The health care supply chain management market is looking at massive expansion in the next few years. According to estimates from MarketsandMarkets, the vertical will be worth a total value of $13.81 billion by 2019, growing at a compound annual rate of 8.3 percent. This means that companies within the health care industry are in search of a way to improve their operations without increasing the costs associated with the business and implement better inventory management practices in hospitals in order to improve the quality of care.
Supply chain managers within the health care space come up against various challenges during their tenure, but none are more important than inventory management. Hospitals need to have the right tools on hand, and pharmacies need to maintain their prescription stock. How does the health care supply chain achieve success and efficiency?
A lot of chefs in the kitchen
Health care supply chains have a few important unique problems to deal with on a regular basis. RevCycleIntelligence contributor Jacqueline Belliveau noted that one of the biggest challenges for supply chain managers within this vertical is the number of players involved in each step of the operation.
“Health care supply chain management is unique because each stakeholder has their own interests to protect,” Belliveau wrote. “Different stages in the supply chain flow may be focused on their own goal. Providers may want to use a specific product because they were trained with it, whereas hospital executives aim to purchase the most affordable quality items.”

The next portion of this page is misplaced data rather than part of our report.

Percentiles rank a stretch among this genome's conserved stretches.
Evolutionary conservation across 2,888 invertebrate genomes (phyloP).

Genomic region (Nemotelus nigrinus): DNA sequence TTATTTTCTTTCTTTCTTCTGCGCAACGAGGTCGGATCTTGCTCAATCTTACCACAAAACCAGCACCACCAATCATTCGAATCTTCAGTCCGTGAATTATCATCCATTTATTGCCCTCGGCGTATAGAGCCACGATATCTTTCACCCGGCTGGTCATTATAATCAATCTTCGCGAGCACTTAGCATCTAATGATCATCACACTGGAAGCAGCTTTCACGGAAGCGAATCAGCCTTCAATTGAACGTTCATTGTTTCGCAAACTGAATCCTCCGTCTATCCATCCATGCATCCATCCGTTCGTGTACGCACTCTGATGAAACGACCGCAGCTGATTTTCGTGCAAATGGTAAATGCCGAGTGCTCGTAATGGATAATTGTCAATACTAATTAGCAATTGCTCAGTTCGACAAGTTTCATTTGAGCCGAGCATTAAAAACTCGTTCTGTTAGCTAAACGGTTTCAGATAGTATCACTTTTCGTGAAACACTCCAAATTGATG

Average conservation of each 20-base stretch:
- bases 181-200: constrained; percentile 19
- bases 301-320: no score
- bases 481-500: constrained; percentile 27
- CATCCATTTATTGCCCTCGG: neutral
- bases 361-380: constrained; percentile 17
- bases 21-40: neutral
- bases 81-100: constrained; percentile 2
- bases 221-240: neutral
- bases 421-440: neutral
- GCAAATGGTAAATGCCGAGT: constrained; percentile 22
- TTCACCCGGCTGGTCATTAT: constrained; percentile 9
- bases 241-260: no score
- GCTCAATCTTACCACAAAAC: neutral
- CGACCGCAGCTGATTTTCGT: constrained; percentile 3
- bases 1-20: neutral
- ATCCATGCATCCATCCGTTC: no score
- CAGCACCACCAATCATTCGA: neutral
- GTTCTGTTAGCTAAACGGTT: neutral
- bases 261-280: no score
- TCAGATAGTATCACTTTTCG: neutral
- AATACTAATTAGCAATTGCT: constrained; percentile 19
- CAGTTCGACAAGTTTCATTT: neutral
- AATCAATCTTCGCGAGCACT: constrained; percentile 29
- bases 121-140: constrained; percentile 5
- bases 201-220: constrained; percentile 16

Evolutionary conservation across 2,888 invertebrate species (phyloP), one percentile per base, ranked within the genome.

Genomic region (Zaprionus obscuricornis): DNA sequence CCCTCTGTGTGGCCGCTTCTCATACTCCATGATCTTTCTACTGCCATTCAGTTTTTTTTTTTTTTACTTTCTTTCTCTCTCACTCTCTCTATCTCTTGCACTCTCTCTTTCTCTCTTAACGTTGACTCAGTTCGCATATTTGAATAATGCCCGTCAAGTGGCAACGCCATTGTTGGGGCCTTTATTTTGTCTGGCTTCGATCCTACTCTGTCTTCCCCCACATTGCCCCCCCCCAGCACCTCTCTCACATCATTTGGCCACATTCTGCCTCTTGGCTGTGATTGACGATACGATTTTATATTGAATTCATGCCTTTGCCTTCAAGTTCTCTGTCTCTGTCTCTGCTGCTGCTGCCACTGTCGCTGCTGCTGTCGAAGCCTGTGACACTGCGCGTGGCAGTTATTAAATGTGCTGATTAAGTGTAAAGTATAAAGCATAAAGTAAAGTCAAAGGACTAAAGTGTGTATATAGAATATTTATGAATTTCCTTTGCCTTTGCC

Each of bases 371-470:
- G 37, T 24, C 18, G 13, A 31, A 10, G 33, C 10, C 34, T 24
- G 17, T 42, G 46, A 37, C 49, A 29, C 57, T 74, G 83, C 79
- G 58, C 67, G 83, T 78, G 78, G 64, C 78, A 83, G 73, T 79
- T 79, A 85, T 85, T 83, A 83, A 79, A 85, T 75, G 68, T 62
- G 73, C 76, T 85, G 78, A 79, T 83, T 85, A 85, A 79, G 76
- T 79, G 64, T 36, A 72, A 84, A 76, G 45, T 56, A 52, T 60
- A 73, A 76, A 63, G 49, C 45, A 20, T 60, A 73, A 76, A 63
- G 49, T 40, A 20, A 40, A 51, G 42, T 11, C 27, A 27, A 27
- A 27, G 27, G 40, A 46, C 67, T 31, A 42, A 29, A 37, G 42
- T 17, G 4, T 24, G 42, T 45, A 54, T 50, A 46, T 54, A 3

In either of the circumstances Belliveau mentioned, the supply chain has to operate effectively and efficiently. The only constant within the supply chain is change – evolving product lifecycles and consumer demand continue to transform along with the industry, and organizations have to adapt.
Another important thing supply chain managers have to deal with in the realm of health care is constantly evolving regulations. The unique device identifier mandate, for instance, has an impact on how certain life sciences devices move through the supply chain, with traceability requirements becoming more stringent.
Some medical device manufacturers are finding that they may not meet the UDI requirements in time for the mandate to go into effect. Health Data Management contributor Joseph Goedert reported in early August 2016 that a recent survey predicted only 15 percent of organizations would be ready for the Sept. 24 deadline, which governs the placement of labels on certain Class II and Class III medical devices. Infusion pumps, powered wheelchairs, medical apps, medical imaging systems and surgical needles are all included in this particular deadline.
One answer to the challenges of the health care supply chain is to integrate product lifecycle management with supply chain management solutions. By marrying product innovations with effective management practices and making sure supply chain data is being put to good use, health care organizations can take the stress out of their product lifecycle operations.
For more information about how the integration of SCM and PLM solutions from Oracle can help your health care organization improve supply chain operations and comply with industry regulations, contact the experts at Inspirage today.